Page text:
NEW YORK - Say something!
That was the message from violin great Itzhak Perlman, who lent his generous presence to Juilliard's Starling-DeLay Symposium on Violin Studies on Wednesday.
"You need to say something, express your feeling about the music," Perlman said. "The minute you express it, your audience will know it."
He described the technically perfect performance, that somehow leaves the listener feeling empty. That kind of performance can be redeemed when the performer plays those same notes with an idea in mind.
"The minute you concentrate on what you are going to do, you will do SOMETHING," he said.
Unfortunately, many of us fall into patterns in our playing, patterns that become so ingrained that we don't know we have become a slave to them. This is especially true when we are playing composed music and practicing it frequently.
"The danger in re-creating music is that it can become stagnant," Perlman said. This is especially true when one has to perform the same piece over and over again.
"Let's take a nightmare scenario that happened to me long ago," Perlman said, and with his characteristic deadpan, "back when I played fast notes."
"I had six performances of the Paganini concerto, right in a row. That's hell."
How can one get through it? Certainly one must not just resign to playing it passively, or just getting through with the attitude, "That's the way it goes," he said. "Music should always be evolving."
"I want to see if we can play something, and then paint it in different colors," Perlman said. He described the painter ("Was it Monet?") who painted many sunsets, all with different colors.
"That's what I need in music," he said. "I need sunsets at different times of the day," the different brushes, different shades of paint.
Perlman had brought 10 of his students to demonstrate his point, not telling them in advance what he'd be doing with them. At this point, he chose to have each of them play a short part of their current piece, then try to paint it in new colors.
He polled the students on their current pieces, and when he came to the Elgar Sonata, he polled the Symposium participants about their familiarity with the piece. Not too familiar! So he chose the student playing the Elgar.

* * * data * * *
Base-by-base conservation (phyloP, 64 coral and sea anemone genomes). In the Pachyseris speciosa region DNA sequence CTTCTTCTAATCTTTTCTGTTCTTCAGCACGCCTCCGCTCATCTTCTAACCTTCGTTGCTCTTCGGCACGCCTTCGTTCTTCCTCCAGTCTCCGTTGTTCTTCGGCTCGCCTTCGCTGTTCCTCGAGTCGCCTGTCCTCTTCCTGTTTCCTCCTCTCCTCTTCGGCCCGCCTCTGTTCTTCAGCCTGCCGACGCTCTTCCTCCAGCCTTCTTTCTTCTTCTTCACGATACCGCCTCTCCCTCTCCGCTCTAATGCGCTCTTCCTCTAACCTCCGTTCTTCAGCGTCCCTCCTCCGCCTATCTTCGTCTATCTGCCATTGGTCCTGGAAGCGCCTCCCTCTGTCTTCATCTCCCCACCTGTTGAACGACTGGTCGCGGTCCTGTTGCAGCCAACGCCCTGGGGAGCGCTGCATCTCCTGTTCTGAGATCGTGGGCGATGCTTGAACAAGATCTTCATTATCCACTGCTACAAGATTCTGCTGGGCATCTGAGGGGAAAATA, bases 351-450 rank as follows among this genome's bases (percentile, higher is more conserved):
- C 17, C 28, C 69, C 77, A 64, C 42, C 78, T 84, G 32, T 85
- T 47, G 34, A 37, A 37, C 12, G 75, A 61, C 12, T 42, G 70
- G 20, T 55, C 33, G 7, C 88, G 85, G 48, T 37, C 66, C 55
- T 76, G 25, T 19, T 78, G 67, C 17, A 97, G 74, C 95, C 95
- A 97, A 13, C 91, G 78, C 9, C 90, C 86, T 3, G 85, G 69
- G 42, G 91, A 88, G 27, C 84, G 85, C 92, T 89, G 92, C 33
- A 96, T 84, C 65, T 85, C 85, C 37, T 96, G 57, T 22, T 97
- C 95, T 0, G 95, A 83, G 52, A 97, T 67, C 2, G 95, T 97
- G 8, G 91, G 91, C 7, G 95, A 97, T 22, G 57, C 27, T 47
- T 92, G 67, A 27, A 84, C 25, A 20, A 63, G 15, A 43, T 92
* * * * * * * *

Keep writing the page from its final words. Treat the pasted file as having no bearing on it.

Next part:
"It's a nice piece," Perlman said, and waiting a beat, "for the player!"
The young man played, with much head shaking and bodily movement. Perlman asked, "Has it ever occurred to you to give it a different flavor?" Perlman suggested making it "more intense."
"In general?" asked the student.
"No, in-tense!" Perlman said, making his audience laugh once again.
The student decided more vibrato speed, more bow speed and more... rosin would help. He quickly left the room for a quick rosin-up.
When he entered with the newly rosined bow, Perlman roared, "Now you're going to hear intense like you've never heard before!"
He played again, with much the same sound but even more movement. "Any different?" Perlman said. "No? Well you LOOK different..."
"Do it again, don't move!" Perlman said.
He still moved.
"There is a thing you constantly do," Perlman said.
"Yeah, 'cause I like it," the young man answered.
"Yes, but you are trapped!" Perlman said. "I want you to be flexible in what you do."
"How do we get out of our musical jail?" Perlman asked the audience. "It doesn't mean that freedom is so great, but it means we can do more."
To a girl who played the first movement of the Franck Sonata, he said, "For us to say something, we have to react to the music."
In other words, we have to listen when we practice and perform. Perlman gave an example.
"I was practicing the Mendelssohn concerto, and I realized I've been slowing down the second theme. Why have I been doing that?" Perlman said. "I tried not slowing it down -- I liked it."
"It only took me 40 years to realize that!" he laughed.
Another young man played the Beethoven Romance, not apparently fully aware of how much rubato he was taking.
"What would happen if you don't take time at all?" Perlman asked. Perlman had to wave his hand in front of his face to keep time, but when he played it rhythmically straight, it forced a different kind of color into several notes, sounding much better.
"When you do something right in music, it's contagious," Perlman said. It's like a chain reaction.
"Don't get used to playing it a certain way," he said. "Only get used to playing it. You did stuff that was new; you were not playing it as you practiced it. You were re-creating it."
To a girl playing a Vieuxtemps piece, he emphasized the need to experiment in the practice room. "If you don't experiment with other ways," he said, "you come to the concert and nothing else will occur to you than to play it the same way."
He asked a student playing the Devil's Trill to imagine she's performed it seven times, and "it's really beginning to bug you." Then for a final performance, she has to play it for the pianist's relative in a small village in Ohio, in a barn, for 30-40 people who love music. "How will you make it interesting for yourself?"
After she played, he said, "You should play in a barn more often!"
Another student played the quirky and rhythmically driven final movement of the Shostakovich. Without a melody to play with, what could she do to make it interesting?
"Try pretending that we can't hear you, that there is a glass wall here," he said, "And choreograph what you are playing."
She tried, and he said, "Now choreograph to THEM," pointing to us in the audience, "not to the floor, because the floor is not interested. You look at the floor only to dig a hole for yourself."
As she played, he came forward, pointing to the audience, trying to direct her playing to her audience.
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(Hey, you know I had to get a picture....)
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